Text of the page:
The article you are about to read has been rated G.
You see it before every movie — that plain, familiar screen with a small letter on it that lets you know what a film is rated. And yet, despite this familiarity, few movie-goers have a thorough understanding of how ratings are determined and who determines them. What exactly do the ratings mean and how they are derived provides an interesting look into the inner workings of the motion picture industry.
The movie rating system began in 1968 as a result of public pressure to regulate film content. The 1960’s had ushered in a new era of filmmaking in which riskier subjects were finding being explored in cinema. To strike a balance between artistic freedom and informing parents about the content of movies, the film industry adopted a new, voluntary standard to rate movies under the direction of the MPAA, the Motion Picture Association of America. Part of this strategy was to keep government away from regulating movies, much as the Hays Code did for motion pictures in the 1930s. Today, approximately 85 % of theater owners participate in the ratings system.
Who Determines a Movie’s MPAA Rating?
A board of parents who work for the MPAA’s Classification and Rating Administration rates movies according to their content. Ratings are not determined by movie studios or producers. All board members must have parental experience to better enable them to empathize with typical American parents. Ratings are decided by a majority vote of the 10 to 13 board members.
How are Ratings Determined?
The guidelines for determining ratings are based solely on a film’s content. They are broken down into the following categories:
A G-rated film is one that contains no nudity, sex or drug use. Violence must be kept to a minimum but is still permissible. Dialogue may contain brief passages that can be considered as heated exchanges, but these do not contain vulgarity. A G rating does not automatically mean that a film is a children’s movie. It simple means that the board feels that it contains nothing that average parents may find offensive for children.
A PG film is one that should be examined by parents prior to letting their children see it. PG films can contain some profanity and themes that may be inappropriate for children. Brief instances of violence and nudity are permissible, but drug use is not.
PG-13 is a strong warning to parents that the film may contain content inappropriate for under-teenaged children. Any drug use will require at least this rating, as will the use of the F-word as an expletive (using this term in a sexual context will garner an R rating). Nudity is permissible in a non-sexual context and violence may be more intense and persistent than in a PG film.
A rating of R indicates that a film contains some material for adults. Strong language and violence may be prevalent. The R rating also includes films with drug usage and other elements most parents would find suitable only for adults.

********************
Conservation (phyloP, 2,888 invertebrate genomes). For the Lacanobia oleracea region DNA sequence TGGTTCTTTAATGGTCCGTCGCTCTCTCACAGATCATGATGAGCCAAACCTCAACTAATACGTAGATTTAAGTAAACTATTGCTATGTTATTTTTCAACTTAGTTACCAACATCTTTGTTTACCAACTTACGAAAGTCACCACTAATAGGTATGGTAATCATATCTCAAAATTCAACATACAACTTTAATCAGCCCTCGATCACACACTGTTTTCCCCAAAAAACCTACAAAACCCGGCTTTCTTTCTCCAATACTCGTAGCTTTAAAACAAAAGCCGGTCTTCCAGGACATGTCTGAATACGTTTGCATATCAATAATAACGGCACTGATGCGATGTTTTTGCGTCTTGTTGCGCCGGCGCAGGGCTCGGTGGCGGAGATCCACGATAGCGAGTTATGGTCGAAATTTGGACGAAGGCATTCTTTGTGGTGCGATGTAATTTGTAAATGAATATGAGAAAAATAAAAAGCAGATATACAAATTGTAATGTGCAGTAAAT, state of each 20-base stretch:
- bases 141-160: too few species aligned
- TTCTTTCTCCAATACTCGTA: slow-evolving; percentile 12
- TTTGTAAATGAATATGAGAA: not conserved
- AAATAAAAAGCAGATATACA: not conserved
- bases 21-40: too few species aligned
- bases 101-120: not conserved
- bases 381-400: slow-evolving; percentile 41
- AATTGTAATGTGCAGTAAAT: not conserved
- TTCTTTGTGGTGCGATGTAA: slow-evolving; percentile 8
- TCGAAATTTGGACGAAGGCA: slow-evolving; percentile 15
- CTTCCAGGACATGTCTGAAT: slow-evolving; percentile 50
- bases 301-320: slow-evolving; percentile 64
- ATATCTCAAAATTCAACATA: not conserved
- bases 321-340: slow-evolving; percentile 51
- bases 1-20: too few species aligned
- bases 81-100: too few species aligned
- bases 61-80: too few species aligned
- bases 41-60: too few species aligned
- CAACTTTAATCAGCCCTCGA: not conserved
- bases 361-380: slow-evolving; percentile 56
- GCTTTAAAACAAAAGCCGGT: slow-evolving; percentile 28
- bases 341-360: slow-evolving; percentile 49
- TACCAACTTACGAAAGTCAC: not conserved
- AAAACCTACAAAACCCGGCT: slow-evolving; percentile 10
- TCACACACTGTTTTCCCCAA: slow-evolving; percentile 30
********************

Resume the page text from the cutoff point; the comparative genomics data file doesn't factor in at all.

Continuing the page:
An NC-17 film is one the rating board feels most parents will find inappropriate for children under 17. NC-17 does not mean pornographic or obscene, but rather, that the film may contain a large amount of sex, drug use, or behavior of an aberrational nature that most parents would consider inappropriate for children.
The Rating’s Process
While ratings are not mandatory, most distribution contracts require the delivery of a certain MPAA rating. The reasons are obvious. Distributors want the widest possible audience to maximize profits. The higher the rating, the smaller the potential audience will be. The reverse is also true. Since many people automatically equate a G rating with children’s movies, some films would lose potential viewers with this rating.
Films are submitted to the MPAA for ratings and are charged a fee for doing so. The fee ranges anywhere from $2000 to $15,000 depending on a film’s budget. Films with budgets under $150,000 are charged the minimum fee, and films with budgets over $50 million are charged the maximum.
If the MPAA rating is disputed, a filmmaker can appeal this decision or alter the film to garner the desired rating. Ratings are determined subjectively; after all, what some people may find offensive, others may not. Such disputes are settled by the Rating Appeals Board.
Using Movie Ratings
While movie ratings are highly subjective, they can serve as a useful guide in determining what films are appropriate for certain ages of children. They are not meant to substitute for parental involvement, but rather, they should be used as a general guideline for determining whether a film contains material an average parent may find objectionable. Ratings do not reflect the quality of a film, just its content. Ultimately, it is the parent’s responsibility to determine which movies are appropriate for their children.